Cracchiolo Family Professorship in Surgery built upon the skills and compassion of a surgical team

cracchiolo family
Jim and Tina Cracchiolo (center) welcome the current appointee of the Cracchiolo Family Professorship in Surgery at UF; Tom Read, MD, (far left alongside his predecessor, Steven J. Hughes, MD (far right). Read’s clinical interests include colon cancer, diverticulitis, IBS and ulcerative colitis.

The Cracchiolo Family Professorship in Surgery at the University of Florida was created to recognize the outstanding care provided to Lena Testa, a sister of Sam Cracchiolo Sr., by Edward M. Copeland III, MD; Stephen B. Vogel, MD; and their surgical team.

The professorship is an offshoot of the larger foundation, which was originally founded by Annita and Sam Cracchiolo Sr. It has devoted itself to a variety of causes, including science, charity, literacy and other educational endeavors, said Jim Cracchiolo, son of the founders and a director of the foundation.

 “Dr. Vogel and Dr. Copeland had a tremendous focus on providing great patient care, and they were equally dedicated to building relationships with their patients,” Cracchiolo said. “It was this commitment to their patients that led my father to endow the professorship. Since its inception, our relationship with the UF Department of Surgery has been a continued source of fulfillment for us.”

Because the professorship focuses on supporting knowledge and innovation, visiting lecturers such as David R. Flum, MPH, MD, a board-certified general surgeon and the associate chair of the University of Washington’s Department of Surgery, routinely make an appearance to share their own work.

“When we train folks to be doctors, much of what we train them to do is not really based on evidence as much as it is on evidence and shared experiences,” Flum said. “Half of what you’re learning today will be wrong in five years. The only problem is you don’t know which half.”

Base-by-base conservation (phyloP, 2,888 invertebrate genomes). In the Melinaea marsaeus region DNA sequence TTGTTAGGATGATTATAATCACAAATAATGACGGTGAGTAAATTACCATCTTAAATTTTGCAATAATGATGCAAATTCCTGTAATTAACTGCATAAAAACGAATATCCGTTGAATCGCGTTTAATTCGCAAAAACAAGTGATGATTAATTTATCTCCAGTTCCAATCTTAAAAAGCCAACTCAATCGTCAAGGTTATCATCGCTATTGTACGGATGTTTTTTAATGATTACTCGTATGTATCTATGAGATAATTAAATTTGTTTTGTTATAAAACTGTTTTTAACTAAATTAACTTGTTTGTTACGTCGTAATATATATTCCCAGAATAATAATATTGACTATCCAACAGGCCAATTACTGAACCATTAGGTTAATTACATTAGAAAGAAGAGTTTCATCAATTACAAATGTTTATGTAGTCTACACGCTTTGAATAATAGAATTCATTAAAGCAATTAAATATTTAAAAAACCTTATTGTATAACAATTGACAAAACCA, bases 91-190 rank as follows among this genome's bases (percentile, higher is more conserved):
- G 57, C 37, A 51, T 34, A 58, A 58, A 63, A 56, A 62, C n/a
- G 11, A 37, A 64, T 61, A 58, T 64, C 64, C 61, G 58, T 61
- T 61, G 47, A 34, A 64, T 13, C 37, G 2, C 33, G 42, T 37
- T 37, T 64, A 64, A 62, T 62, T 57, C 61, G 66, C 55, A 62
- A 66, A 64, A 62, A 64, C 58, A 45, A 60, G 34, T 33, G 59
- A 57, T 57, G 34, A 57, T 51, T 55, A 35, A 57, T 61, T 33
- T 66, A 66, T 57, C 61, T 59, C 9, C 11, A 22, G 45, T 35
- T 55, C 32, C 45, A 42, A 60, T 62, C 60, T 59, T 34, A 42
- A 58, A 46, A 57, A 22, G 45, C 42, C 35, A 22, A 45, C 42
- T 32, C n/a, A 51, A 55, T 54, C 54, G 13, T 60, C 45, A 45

Flum’s lecture centered on recognizing the inevitable change of the field – and the importance of incorporating strategies like trial randomization into research as a means of staying up to speed. Surgeons use evidence to inform practice and generate trials, Flum said. The “magic” of randomization is the key to surgeons understanding what is really true and build a common truth.

 “One of the reasons I value speaking to residents and faculty members comes from my own priority around the culture we’re building for young doctors,” Flum said. “You want a culture that gets these young doctors really excited about owning questions like, ‘Why are we doing this? How can we be better?’ and help them identify the tools to help them find the answers.”

For Jim and Tina Cracchiolo, the mentorship and educational aspect of the professorship one of the most important parts.

“In a way, we get to be a part of research and training in medicine,” Jim Cracchiolo said. “Seeing our contributions echoed in the work of future surgeons who go on to do great things is one of the most rewarding parts of our work with the department.”

After all, the current doctors set the groundwork for future students to follow.

“As surgeons, we are getting better all the time and committed to the process,” Flum said. “It’s important to stop and ask ourselves how we’re going to inspire the next generation to be unrelenting in their pursuit of the truth.”